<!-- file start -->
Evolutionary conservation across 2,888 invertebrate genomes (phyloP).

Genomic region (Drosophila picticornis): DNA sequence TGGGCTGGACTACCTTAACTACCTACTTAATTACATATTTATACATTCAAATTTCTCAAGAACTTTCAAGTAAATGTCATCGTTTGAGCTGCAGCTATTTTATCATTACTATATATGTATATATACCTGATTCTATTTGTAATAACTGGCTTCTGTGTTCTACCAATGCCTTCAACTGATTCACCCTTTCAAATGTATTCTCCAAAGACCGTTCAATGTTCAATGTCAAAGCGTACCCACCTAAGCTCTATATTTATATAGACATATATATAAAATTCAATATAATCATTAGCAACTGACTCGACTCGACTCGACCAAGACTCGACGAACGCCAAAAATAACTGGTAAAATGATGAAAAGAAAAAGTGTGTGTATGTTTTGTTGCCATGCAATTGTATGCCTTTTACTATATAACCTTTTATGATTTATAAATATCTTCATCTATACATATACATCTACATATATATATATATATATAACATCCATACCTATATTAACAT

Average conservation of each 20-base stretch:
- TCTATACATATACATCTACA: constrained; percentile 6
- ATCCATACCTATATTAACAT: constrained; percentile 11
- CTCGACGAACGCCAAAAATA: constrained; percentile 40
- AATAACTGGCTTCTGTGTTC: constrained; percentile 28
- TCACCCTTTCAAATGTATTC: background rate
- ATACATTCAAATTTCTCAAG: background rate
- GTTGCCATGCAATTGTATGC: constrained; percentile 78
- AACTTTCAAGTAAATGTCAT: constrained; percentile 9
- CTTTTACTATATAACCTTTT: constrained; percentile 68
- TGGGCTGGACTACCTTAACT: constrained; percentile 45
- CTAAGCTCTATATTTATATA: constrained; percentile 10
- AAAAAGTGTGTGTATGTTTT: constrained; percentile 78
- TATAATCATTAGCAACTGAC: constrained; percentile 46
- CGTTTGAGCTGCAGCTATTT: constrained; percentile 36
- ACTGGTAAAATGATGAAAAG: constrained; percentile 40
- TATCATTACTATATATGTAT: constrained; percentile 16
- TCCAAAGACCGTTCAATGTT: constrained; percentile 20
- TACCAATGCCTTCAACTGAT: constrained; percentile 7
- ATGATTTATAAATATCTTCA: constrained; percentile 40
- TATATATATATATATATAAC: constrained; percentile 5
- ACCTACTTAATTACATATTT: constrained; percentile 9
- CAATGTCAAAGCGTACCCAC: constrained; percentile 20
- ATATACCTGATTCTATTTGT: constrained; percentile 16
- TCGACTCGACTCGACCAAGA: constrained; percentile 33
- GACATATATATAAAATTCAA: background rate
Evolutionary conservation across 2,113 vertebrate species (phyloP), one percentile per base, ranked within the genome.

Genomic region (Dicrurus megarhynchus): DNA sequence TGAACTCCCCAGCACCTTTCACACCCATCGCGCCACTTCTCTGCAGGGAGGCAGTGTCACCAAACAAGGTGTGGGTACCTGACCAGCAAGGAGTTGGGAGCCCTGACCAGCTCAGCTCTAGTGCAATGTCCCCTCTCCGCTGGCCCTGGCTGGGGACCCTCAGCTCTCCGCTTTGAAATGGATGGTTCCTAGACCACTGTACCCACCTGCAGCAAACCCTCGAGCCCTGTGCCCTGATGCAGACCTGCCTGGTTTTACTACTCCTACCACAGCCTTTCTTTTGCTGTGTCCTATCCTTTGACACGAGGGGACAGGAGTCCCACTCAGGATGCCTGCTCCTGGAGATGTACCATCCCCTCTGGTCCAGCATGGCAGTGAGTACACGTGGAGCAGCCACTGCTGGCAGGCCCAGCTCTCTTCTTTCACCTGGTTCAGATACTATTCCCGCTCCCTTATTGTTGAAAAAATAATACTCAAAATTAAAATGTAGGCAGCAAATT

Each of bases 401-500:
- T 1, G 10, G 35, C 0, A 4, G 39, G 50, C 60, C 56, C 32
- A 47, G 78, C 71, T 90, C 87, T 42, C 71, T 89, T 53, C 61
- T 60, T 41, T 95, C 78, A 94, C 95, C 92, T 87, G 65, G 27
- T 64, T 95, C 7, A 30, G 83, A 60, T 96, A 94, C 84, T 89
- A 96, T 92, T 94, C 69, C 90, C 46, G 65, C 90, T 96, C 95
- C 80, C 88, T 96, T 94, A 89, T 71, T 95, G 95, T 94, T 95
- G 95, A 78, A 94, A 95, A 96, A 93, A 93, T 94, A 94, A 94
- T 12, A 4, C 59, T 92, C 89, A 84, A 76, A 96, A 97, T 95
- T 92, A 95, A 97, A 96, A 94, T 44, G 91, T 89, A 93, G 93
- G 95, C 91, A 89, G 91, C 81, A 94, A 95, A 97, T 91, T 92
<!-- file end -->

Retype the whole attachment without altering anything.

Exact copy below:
Evolutionary conservation across 2,888 invertebrate genomes (phyloP).

Genomic region (Drosophila picticornis): DNA sequence TGGGCTGGACTACCTTAACTACCTACTTAATTACATATTTATACATTCAAATTTCTCAAGAACTTTCAAGTAAATGTCATCGTTTGAGCTGCAGCTATTTTATCATTACTATATATGTATATATACCTGATTCTATTTGTAATAACTGGCTTCTGTGTTCTACCAATGCCTTCAACTGATTCACCCTTTCAAATGTATTCTCCAAAGACCGTTCAATGTTCAATGTCAAAGCGTACCCACCTAAGCTCTATATTTATATAGACATATATATAAAATTCAATATAATCATTAGCAACTGACTCGACTCGACTCGACCAAGACTCGACGAACGCCAAAAATAACTGGTAAAATGATGAAAAGAAAAAGTGTGTGTATGTTTTGTTGCCATGCAATTGTATGCCTTTTACTATATAACCTTTTATGATTTATAAATATCTTCATCTATACATATACATCTACATATATATATATATATATAACATCCATACCTATATTAACAT

Average conservation of each 20-base stretch:
- TCTATACATATACATCTACA: constrained; percentile 6
- ATCCATACCTATATTAACAT: constrained; percentile 11
- CTCGACGAACGCCAAAAATA: constrained; percentile 40
- AATAACTGGCTTCTGTGTTC: constrained; percentile 28
- TCACCCTTTCAAATGTATTC: background rate
- ATACATTCAAATTTCTCAAG: background rate
- GTTGCCATGCAATTGTATGC: constrained; percentile 78
- AACTTTCAAGTAAATGTCAT: constrained; percentile 9
- CTTTTACTATATAACCTTTT: constrained; percentile 68
- TGGGCTGGACTACCTTAACT: constrained; percentile 45
- CTAAGCTCTATATTTATATA: constrained; percentile 10
- AAAAAGTGTGTGTATGTTTT: constrained; percentile 78
- TATAATCATTAGCAACTGAC: constrained; percentile 46
- CGTTTGAGCTGCAGCTATTT: constrained; percentile 36
- ACTGGTAAAATGATGAAAAG: constrained; percentile 40
- TATCATTACTATATATGTAT: constrained; percentile 16
- TCCAAAGACCGTTCAATGTT: constrained; percentile 20
- TACCAATGCCTTCAACTGAT: constrained; percentile 7
- ATGATTTATAAATATCTTCA: constrained; percentile 40
- TATATATATATATATATAAC: constrained; percentile 5
- ACCTACTTAATTACATATTT: constrained; percentile 9
- CAATGTCAAAGCGTACCCAC: constrained; percentile 20
- ATATACCTGATTCTATTTGT: constrained; percentile 16
- TCGACTCGACTCGACCAAGA: constrained; percentile 33
- GACATATATATAAAATTCAA: background rate
Evolutionary conservation across 2,113 vertebrate species (phyloP), one percentile per base, ranked within the genome.

Genomic region (Dicrurus megarhynchus): DNA sequence TGAACTCCCCAGCACCTTTCACACCCATCGCGCCACTTCTCTGCAGGGAGGCAGTGTCACCAAACAAGGTGTGGGTACCTGACCAGCAAGGAGTTGGGAGCCCTGACCAGCTCAGCTCTAGTGCAATGTCCCCTCTCCGCTGGCCCTGGCTGGGGACCCTCAGCTCTCCGCTTTGAAATGGATGGTTCCTAGACCACTGTACCCACCTGCAGCAAACCCTCGAGCCCTGTGCCCTGATGCAGACCTGCCTGGTTTTACTACTCCTACCACAGCCTTTCTTTTGCTGTGTCCTATCCTTTGACACGAGGGGACAGGAGTCCCACTCAGGATGCCTGCTCCTGGAGATGTACCATCCCCTCTGGTCCAGCATGGCAGTGAGTACACGTGGAGCAGCCACTGCTGGCAGGCCCAGCTCTCTTCTTTCACCTGGTTCAGATACTATTCCCGCTCCCTTATTGTTGAAAAAATAATACTCAAAATTAAAATGTAGGCAGCAAATT

Each of bases 401-500:
- T 1, G 10, G 35, C 0, A 4, G 39, G 50, C 60, C 56, C 32
- A 47, G 78, C 71, T 90, C 87, T 42, C 71, T 89, T 53, C 61
- T 60, T 41, T 95, C 78, A 94, C 95, C 92, T 87, G 65, G 27
- T 64, T 95, C 7, A 30, G 83, A 60, T 96, A 94, C 84, T 89
- A 96, T 92, T 94, C 69, C 90, C 46, G 65, C 90, T 96, C 95
- C 80, C 88, T 96, T 94, A 89, T 71, T 95, G 95, T 94, T 95
- G 95, A 78, A 94, A 95, A 96, A 93, A 93, T 94, A 94, A 94
- T 12, A 4, C 59, T 92, C 89, A 84, A 76, A 96, A 97, T 95
- T 92, A 95, A 97, A 96, A 94, T 44, G 91, T 89, A 93, G 93
- G 95, C 91, A 89, G 91, C 81, A 94, A 95, A 97, T 91, T 92